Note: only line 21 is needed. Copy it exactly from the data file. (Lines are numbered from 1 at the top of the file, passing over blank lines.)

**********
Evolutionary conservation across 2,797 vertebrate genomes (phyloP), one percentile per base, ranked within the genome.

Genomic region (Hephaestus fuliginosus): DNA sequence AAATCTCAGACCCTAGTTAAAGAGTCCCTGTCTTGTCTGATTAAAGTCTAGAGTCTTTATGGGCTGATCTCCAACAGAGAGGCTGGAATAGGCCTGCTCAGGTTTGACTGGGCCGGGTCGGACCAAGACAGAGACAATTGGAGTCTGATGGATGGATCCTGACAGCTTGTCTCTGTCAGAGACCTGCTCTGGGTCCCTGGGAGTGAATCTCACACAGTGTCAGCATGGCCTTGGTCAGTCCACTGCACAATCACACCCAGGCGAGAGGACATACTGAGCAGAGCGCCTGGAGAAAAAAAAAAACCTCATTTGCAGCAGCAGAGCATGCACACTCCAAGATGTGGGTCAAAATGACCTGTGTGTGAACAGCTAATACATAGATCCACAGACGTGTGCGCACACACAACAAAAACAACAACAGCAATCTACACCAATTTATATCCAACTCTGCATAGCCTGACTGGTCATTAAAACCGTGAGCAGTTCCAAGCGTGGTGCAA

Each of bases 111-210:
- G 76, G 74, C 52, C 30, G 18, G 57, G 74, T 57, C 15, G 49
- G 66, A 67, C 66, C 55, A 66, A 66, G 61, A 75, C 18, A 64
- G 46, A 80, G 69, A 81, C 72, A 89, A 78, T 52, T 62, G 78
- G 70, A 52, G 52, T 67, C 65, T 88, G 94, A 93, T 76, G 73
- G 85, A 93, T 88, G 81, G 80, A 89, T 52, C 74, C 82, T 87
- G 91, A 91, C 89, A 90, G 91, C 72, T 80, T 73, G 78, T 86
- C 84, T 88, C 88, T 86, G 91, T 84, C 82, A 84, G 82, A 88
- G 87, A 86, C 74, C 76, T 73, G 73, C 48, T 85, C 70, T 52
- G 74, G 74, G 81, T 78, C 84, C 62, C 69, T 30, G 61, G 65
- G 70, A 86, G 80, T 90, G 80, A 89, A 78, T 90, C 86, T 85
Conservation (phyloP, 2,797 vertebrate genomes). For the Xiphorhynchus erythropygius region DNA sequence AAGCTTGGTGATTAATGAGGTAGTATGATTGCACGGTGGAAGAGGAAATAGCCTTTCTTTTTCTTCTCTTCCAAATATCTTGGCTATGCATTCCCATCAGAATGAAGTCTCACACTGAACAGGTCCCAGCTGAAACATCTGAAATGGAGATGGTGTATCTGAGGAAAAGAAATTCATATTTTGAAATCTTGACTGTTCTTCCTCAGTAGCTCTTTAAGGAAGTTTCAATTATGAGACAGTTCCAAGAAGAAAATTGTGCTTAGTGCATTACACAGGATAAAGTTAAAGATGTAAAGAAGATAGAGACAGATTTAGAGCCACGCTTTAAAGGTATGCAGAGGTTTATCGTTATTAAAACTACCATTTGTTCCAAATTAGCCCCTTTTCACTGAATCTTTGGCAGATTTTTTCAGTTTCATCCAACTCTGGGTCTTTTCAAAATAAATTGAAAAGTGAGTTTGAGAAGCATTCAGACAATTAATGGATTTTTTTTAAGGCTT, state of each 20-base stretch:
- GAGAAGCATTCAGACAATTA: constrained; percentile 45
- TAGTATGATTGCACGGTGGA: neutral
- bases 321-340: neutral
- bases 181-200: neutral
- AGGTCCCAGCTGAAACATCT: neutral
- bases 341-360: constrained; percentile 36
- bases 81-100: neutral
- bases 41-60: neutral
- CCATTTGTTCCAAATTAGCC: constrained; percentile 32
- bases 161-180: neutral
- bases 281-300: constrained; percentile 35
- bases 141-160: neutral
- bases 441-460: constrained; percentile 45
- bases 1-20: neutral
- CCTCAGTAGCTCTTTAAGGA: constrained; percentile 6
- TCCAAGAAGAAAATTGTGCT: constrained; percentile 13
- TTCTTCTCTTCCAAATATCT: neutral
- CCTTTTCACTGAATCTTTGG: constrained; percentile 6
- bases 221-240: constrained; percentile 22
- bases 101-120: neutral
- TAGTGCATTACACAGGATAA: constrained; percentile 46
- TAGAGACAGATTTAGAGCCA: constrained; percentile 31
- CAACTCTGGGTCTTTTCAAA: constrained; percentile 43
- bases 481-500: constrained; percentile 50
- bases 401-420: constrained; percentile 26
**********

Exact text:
- bases 81-100: neutral